But anyways, research is hard. I'm trying to making a neural net that will read in a bunch of series of words (called ngrams) and try to use the middle word to predict the words around it. You might say, "that doesn't sound very useful, why would you want to predict words around a word?" and I totally agree; it isn't very useful. What is useful, is that to predict the surrounding words, the system first projects the middle word into a vector in a continuous space (at first to a random spot). Then, when it predicts wrong, it adjusts the vector a little bit in the direction that would have predicted the right word. After many iterations, these vectors end up containing information about the word that is useful to the system when predicting nearby words. Since similar words tend to be surrounded by the same words, similar words get clumped together. Once we have these projections, we can do cool stuff like translate phrases from English to French semantically rather than just using the most common words.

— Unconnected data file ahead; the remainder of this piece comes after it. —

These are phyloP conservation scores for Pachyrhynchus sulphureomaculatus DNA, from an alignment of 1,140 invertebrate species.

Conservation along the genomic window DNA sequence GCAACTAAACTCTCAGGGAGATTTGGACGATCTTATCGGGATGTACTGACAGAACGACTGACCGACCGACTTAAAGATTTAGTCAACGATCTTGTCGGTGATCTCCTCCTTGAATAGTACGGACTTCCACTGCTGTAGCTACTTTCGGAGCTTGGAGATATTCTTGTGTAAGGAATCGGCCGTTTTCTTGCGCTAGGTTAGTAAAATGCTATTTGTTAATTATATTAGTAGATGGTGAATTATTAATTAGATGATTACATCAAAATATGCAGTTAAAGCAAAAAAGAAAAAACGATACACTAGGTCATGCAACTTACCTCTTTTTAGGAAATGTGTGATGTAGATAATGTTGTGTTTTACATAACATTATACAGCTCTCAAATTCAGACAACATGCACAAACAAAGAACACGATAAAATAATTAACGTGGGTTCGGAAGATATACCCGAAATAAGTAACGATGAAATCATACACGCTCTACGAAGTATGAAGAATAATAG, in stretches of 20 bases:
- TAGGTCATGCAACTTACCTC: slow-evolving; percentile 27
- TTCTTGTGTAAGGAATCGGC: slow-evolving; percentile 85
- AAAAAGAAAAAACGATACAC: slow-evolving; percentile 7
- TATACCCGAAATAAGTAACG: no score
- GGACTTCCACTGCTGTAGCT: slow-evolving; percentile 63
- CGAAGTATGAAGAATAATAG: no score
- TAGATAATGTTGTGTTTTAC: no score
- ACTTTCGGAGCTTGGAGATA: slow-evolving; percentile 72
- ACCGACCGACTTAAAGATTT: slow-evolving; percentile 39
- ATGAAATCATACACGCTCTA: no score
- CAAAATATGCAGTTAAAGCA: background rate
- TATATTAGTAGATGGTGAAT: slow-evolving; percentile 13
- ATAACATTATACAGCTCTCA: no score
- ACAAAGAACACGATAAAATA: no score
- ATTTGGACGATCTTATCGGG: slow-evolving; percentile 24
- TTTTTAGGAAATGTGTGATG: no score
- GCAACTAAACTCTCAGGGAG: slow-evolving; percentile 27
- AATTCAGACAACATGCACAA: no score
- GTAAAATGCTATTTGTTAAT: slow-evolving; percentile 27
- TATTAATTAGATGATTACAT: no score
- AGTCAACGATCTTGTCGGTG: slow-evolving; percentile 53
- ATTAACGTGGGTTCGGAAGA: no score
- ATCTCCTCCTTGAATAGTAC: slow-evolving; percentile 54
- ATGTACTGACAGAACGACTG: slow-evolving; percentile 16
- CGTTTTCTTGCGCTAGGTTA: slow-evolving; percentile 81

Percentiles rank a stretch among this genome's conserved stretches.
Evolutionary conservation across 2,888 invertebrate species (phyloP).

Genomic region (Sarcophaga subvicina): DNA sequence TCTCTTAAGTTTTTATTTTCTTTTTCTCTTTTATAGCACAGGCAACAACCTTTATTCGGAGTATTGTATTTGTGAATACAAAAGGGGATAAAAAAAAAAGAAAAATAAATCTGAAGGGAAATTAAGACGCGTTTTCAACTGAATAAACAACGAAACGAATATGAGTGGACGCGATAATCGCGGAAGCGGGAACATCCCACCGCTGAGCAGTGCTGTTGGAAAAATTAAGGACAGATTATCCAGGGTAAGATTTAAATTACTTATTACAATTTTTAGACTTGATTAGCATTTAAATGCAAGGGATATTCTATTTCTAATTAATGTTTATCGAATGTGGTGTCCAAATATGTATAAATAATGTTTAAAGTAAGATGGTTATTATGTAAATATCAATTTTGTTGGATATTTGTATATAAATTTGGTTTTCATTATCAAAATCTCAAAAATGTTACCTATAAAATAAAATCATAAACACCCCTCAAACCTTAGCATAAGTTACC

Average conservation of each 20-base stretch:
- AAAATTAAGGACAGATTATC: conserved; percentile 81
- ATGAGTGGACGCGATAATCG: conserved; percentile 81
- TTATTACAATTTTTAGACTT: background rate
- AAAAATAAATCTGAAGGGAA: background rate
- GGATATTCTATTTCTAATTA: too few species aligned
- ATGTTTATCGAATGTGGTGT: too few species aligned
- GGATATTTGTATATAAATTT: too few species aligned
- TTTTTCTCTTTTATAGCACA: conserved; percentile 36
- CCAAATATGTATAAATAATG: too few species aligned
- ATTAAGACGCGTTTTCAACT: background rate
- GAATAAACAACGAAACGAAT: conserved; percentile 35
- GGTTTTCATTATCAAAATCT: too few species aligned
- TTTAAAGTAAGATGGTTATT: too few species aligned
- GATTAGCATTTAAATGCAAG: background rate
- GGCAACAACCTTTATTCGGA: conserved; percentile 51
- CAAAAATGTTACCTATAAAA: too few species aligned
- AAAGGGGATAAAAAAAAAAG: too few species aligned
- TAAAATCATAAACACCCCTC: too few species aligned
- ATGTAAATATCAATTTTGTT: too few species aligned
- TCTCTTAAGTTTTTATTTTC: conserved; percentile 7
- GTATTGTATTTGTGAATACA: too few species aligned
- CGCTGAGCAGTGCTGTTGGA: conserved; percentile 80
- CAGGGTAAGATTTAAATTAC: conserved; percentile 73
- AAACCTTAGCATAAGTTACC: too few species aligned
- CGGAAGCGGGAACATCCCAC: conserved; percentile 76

So I write the code for this neural node, run it on a small piece of data, and it seems to learn (the number it gets wrong while training goes down). Cool beans. I get the actual data and holy moley, there are 350,000,000 samples inside. My code can run about ~225 samples per second, so that would take about 3 weeks... Right now I am trying to run 10,000,000 samples, and it is not going so well. Not only is it taking longer than the predicted 12 hours, but after going down at first, the cost is now wavering back and forth very far from 0. This probably means my learning rate is too high, but the cost does seem to be decreasing slowly if I look at it from afar.
To make us all feel better, here are some pictures from my weekend wandering:
|A bakery with no sugar and white flour. It has integral bread, but that just sounds derivative.|
|Don't cook, just eat!|
|This picture isn't funny, but that bread looks delicious.|
|I too drink my mushrooms as tea.|